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Tipsy in Madras: A complete guide to 80s preppy drinking Paperback – May 4, 2004
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From Publishers Weekly
What defines a preppy cocktail? Archaism (the drink must have existed pre-80s), character (nothing cheap or easy), understatement (nothing with an umbrella) and, of course, Anglicanism (if its exotic, it aint preppy). Beginning with an insightful essay on the demise of preppy culture in the early 1990s, this book goes on to chronicle the how-tos of drinking for the Lacoste set. Walker and Walsh, who make clear that they attended prep school, not boarding school, serve up a funny critique of preppy society and the beverages that accompany it. Recipes for concocting the usual drinksBloody Marys, Gin and Tonics, Cape Codders, Gimlets, Manhattansare here, as well as suggestions for stocking the bar (preps, the authors say, favor Dewars over Chivas Regal), summertime drinking (go ahead and pour yourself a Seabreeze, but for goodness sakes steer clear of the Sex on the Beach) and brunch ("a.k.a. socially sanctioned daytime drinking"). Although the book concerns an elitist lifestyle, its tone is never snobby and it can actually be quite amusing ("unless you want to give dear Bitsy a concussion with a jet-propelled stray cork, heres how to open a champagne bottle with safety and aplomb"). Useless sidebars (such as a list of essential summer readingincluding Salinger, Fitzgerald and Updike, among other familiar choices) are the only lackluster element to this snappy guide to getting drunk Blair Warner style.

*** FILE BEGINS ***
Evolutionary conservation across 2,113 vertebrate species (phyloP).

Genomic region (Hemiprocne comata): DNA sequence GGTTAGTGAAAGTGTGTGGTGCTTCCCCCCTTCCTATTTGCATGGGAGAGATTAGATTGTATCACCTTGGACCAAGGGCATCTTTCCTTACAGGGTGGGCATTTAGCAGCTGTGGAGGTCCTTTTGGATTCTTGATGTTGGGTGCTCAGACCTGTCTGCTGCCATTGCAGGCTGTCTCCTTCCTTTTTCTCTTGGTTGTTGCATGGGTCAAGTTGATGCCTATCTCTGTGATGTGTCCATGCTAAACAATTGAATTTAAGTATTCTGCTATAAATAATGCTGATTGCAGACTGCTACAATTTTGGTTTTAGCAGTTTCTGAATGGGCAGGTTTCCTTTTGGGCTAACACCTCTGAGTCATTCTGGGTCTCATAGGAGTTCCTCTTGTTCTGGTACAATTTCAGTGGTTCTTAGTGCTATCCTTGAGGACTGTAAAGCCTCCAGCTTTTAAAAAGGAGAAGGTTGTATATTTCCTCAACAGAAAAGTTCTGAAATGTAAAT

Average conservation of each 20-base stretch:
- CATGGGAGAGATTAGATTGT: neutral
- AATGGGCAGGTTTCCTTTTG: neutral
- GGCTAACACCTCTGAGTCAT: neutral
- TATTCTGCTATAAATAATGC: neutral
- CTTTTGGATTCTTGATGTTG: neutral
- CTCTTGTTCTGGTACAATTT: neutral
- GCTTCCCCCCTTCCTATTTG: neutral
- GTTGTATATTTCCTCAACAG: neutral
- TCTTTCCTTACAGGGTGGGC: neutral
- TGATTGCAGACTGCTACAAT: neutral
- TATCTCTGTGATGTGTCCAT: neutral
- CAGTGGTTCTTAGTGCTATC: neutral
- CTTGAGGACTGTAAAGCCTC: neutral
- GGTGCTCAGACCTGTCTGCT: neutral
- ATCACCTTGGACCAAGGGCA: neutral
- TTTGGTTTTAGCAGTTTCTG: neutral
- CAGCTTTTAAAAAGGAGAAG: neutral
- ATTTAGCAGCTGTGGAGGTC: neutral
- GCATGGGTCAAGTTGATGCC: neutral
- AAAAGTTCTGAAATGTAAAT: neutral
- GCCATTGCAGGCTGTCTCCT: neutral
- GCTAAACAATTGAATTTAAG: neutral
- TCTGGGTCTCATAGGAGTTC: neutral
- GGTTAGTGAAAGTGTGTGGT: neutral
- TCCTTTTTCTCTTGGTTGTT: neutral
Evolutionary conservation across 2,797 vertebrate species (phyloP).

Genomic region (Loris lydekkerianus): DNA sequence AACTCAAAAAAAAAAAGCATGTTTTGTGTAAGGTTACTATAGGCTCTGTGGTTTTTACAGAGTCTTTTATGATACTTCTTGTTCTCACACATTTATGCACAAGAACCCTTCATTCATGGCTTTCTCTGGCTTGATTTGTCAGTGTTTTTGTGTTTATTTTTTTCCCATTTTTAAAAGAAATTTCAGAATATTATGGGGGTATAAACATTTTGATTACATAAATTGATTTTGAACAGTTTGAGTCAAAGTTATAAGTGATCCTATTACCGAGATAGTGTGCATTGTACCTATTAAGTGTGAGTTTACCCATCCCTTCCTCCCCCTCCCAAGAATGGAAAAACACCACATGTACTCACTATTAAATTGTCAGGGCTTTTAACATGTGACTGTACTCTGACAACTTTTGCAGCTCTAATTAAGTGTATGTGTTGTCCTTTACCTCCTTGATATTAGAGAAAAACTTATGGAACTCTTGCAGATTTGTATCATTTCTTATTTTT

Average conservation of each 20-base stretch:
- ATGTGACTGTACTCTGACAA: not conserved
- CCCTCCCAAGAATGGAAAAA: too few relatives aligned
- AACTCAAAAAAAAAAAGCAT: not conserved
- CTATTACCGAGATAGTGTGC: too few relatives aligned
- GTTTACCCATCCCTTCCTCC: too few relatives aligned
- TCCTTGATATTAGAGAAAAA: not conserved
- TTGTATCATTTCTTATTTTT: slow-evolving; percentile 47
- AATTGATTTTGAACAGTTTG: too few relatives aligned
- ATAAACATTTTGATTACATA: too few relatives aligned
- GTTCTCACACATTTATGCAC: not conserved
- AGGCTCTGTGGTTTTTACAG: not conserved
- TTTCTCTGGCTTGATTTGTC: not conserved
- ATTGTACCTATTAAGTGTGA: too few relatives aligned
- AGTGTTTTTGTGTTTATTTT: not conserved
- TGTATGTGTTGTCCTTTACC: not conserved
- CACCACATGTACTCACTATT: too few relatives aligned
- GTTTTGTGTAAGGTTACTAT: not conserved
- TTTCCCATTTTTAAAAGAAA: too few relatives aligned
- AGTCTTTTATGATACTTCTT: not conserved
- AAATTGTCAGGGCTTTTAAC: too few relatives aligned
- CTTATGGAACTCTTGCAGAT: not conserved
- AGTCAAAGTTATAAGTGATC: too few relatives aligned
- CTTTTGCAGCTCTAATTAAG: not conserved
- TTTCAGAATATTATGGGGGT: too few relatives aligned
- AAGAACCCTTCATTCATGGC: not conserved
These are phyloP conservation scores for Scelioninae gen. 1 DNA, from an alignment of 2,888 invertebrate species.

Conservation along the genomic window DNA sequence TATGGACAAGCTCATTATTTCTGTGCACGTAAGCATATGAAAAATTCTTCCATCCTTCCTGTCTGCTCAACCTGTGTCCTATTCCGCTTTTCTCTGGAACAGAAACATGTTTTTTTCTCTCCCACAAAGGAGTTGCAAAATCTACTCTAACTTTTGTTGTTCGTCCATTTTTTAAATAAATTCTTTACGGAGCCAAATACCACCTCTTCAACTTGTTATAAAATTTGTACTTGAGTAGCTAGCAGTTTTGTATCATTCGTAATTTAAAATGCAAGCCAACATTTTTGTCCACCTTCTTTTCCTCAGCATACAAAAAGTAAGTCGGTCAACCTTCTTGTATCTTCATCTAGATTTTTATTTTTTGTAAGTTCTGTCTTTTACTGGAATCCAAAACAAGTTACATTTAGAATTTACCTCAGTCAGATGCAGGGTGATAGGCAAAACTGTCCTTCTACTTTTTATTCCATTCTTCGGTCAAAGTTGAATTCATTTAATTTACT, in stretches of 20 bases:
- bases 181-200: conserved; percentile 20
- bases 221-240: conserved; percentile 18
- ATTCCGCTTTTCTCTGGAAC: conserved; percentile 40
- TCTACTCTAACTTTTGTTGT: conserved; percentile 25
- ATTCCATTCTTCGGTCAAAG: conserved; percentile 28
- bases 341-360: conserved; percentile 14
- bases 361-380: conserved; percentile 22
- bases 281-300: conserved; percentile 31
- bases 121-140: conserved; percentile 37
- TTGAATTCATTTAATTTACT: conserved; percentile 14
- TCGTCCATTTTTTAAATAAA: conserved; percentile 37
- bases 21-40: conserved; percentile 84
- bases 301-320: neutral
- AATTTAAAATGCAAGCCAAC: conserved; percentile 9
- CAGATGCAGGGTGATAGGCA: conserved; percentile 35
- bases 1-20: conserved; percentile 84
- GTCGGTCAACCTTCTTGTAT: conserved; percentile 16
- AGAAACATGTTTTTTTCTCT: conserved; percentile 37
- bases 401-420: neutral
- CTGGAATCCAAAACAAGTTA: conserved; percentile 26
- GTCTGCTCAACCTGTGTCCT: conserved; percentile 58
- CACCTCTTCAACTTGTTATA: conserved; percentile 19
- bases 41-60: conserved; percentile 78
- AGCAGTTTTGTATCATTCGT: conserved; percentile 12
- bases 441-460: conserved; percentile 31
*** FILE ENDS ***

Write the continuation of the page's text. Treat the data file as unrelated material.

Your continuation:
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Top customer reviews
Like TOPH's famous "Preppy Value System" of consistency, nonchalance, charm, and the rest, Walker and Walsh propose some preppy-drinking guidelines, including availability (ie, did the drink exist in the '80s?), archaism (did it exist *before* the '80s?), efficiency ("the drink with the fewest ingredients is the preppiest"), and so on. As they describe various drinks, they helpfully include information on who drank it then, who's likely to be drinking it now, how to accessorize, and more. It's often these suggestions that are the funniest part of the book, but it's all pretty good. Whether you want to re-live those long-lost days at cottage, campus, or club during the Reagan administration in book form, or are looking to recreate them more energetically with a few carefully-selected bottles, finding a copy of this and adding it to your bookshelf isn't a bad idea at all.